He wormed his way through Kenyan hearts, married a woman from Murang’a and became an adopted son of Kenya....
The late Priscilla Abwao was the first woman to serve in the Legislative Council
Few Kenyans know that Priscilla Abwao was the first woman to serve in the Legislative Council in 1961. Since Kenya does not honour its historical figures, heros and heroines, the name of this mercurial lady is unknown even to millennial scholars of history or political science.
There is no symbol or image in Nairobi or elsewhere that has been erected to immortalise her. A quick spot-check in the streets of Nairobi or her native Kakamega can definitely draw blank faces.
To them, she is Priscilla who, who is she, haven’t heard of her? Priscilla Ingasiani Abwao was born in Maragoli in 1924 and died in 2009 at the age of 85. She belonged to an outfit called the Kenya African Women’s League.
This is where you found leading women luminaries drawn from all sectors of the country. Phoebe Asiyo, Muthoni Likimani, Grace Onyango, Margaret Kenyatta and many others. The role of a woman had been relegated to the background in a traditional Kenyan male-dominated society. Few had gone to school. The first batch of educated women had just been sent to America by Tom Mboya in the famous 1959 Airlift.
The second group that included Muthoni Likimani, Beth Mugo, Wangari Mathai and Pamela Mboya followed in 1960. The group also had unknown but educated women like Elizabeth Kamau, Eliena Mshana, Rose Gichoki, Regina Katungulu, Gladwell Gathoni, Beatrice Wairimu, Dorcas Boit, Alividza Mugone, Angelina Wokabi and Jennifer Ragwar.
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The Governor was given two names for nomination to the Legislative Council. They were Priscilla Abwao, a social worker, and Margaret Kenyatta daughter to Mzee Jomo Kenyatta. He picked Priscilla to be the first African woman to sit in the Legco.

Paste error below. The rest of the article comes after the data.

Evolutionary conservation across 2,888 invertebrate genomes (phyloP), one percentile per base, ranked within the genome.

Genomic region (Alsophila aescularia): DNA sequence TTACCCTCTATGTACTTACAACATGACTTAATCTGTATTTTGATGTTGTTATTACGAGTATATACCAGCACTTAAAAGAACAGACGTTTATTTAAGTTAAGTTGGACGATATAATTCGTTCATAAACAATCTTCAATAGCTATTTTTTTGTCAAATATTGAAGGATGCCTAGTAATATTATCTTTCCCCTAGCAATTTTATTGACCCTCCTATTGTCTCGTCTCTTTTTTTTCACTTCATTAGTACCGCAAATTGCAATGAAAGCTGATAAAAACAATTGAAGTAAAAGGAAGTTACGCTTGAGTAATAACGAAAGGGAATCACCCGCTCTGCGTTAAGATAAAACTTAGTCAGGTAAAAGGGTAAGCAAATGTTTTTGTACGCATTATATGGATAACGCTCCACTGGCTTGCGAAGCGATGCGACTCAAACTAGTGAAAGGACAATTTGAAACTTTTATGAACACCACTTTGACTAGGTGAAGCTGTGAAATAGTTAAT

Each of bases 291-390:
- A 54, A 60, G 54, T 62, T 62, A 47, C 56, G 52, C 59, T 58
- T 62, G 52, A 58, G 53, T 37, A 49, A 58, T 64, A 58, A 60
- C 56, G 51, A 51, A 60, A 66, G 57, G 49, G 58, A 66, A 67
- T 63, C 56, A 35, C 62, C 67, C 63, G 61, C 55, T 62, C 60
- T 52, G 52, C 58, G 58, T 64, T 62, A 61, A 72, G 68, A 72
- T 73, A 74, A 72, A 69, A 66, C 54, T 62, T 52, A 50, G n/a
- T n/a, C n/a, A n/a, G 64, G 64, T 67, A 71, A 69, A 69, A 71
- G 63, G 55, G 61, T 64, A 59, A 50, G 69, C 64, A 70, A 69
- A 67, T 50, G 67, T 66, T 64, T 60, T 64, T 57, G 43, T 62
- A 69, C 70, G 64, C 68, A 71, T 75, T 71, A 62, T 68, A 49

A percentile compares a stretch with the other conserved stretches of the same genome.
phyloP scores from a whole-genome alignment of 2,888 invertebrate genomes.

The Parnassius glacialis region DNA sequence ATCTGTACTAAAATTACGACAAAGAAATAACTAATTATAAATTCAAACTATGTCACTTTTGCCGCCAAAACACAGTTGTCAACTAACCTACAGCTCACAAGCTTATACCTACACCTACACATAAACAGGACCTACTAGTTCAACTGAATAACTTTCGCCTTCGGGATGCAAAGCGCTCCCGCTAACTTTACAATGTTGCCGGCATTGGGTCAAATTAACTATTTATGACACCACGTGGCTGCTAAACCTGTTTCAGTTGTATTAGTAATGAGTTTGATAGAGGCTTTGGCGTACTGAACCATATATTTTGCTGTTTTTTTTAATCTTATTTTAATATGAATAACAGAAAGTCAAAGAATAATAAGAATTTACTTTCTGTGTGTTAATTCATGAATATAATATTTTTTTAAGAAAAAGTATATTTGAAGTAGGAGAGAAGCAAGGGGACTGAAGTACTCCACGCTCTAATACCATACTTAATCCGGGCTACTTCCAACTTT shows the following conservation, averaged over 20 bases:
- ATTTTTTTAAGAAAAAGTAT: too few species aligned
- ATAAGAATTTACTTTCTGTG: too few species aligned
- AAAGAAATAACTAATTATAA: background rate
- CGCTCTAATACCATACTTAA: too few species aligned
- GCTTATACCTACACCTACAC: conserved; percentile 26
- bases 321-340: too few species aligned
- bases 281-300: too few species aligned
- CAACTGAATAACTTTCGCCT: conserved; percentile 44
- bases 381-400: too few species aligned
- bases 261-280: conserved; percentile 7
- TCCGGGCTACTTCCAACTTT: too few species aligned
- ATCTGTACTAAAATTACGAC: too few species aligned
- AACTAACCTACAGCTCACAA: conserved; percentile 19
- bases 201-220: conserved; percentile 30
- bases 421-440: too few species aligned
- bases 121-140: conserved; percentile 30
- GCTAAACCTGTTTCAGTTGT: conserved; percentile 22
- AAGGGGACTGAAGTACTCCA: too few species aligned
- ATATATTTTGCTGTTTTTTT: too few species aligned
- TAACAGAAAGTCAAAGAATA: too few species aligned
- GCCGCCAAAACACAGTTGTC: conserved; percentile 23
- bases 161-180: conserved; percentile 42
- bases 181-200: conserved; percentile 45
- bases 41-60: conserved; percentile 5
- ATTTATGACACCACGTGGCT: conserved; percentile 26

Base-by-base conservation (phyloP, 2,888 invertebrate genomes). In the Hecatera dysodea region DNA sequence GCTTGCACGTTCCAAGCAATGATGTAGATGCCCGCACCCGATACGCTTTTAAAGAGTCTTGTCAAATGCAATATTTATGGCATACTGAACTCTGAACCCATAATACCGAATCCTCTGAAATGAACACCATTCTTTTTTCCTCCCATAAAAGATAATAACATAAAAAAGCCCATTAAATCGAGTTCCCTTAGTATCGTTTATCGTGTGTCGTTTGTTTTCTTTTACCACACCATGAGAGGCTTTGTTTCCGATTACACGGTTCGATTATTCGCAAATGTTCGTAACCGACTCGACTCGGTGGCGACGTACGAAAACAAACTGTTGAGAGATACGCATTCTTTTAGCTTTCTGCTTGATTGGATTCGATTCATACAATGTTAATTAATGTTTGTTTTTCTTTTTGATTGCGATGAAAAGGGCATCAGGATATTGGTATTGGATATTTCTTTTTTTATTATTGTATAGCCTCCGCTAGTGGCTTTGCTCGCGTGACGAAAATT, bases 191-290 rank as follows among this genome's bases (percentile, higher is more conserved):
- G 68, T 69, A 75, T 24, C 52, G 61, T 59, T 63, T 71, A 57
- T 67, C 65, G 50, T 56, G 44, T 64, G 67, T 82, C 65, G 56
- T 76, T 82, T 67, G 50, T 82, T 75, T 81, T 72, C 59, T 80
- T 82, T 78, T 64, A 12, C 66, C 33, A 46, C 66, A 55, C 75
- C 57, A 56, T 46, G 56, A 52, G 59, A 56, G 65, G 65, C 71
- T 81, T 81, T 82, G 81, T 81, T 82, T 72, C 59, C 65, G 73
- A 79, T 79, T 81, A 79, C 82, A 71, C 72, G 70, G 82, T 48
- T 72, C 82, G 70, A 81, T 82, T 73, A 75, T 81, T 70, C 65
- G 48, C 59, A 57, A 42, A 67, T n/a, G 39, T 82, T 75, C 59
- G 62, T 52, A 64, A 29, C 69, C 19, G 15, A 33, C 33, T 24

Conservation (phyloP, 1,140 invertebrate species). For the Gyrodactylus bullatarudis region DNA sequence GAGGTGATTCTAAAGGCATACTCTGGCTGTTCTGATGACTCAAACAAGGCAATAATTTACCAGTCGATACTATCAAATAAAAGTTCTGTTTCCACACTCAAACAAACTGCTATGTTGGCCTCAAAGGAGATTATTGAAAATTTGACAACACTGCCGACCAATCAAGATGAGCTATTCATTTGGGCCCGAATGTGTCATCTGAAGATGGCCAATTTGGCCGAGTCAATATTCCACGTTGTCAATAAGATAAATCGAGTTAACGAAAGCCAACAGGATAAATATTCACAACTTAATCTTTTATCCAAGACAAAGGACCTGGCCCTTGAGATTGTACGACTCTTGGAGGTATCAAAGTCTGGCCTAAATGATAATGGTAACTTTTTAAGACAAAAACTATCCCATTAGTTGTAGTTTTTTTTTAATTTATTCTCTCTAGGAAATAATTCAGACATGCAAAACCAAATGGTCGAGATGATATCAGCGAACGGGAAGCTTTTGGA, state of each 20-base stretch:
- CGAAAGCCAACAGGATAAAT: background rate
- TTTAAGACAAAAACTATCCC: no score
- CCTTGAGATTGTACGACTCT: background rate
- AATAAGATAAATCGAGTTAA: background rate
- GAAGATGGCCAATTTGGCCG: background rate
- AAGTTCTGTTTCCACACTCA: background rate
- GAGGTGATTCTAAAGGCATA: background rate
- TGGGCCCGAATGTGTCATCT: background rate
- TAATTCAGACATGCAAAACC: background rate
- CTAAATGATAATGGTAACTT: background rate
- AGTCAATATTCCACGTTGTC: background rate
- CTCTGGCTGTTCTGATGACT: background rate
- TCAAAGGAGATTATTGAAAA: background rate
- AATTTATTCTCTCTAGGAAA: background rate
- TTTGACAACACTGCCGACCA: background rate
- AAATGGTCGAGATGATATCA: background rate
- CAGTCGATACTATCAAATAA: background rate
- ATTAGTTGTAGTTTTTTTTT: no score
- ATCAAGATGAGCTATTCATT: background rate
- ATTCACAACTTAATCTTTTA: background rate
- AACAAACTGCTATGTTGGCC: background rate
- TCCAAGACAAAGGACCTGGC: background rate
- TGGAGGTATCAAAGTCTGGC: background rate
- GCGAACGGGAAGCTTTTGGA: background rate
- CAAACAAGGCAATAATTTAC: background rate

She did not disappoint. She came out as a very effective crusader of women rights and empowerment. Her biggest achievement came when she organised the first ever conference of professional women in Kenya that was held in Limuru in 1962. Called the Kenya African Women Seminar, they prepared the way for inclusion of women in various opportunities that were soon to come up in the coming Africanisation of jobs.
Priscilla encouraged women to rise above all and earn their place in Kenya. The conference brought together big names like Phoebe Asiyo, who by then was a Superintendent with the Kenya Prisons. Others were Ruth Njiiri and Jemima Gecaga.
Priscilla Abwao’s name does not quite stand out because she never joined mainstream politics after her sojourn in the Legco. She remained in the background, humble and laid back.
She retired in her farm in Kitale then in 2009, she died quietly in her Lavington home. With her death, Kenya lost a pioneer trailblazer who remains largely unknown.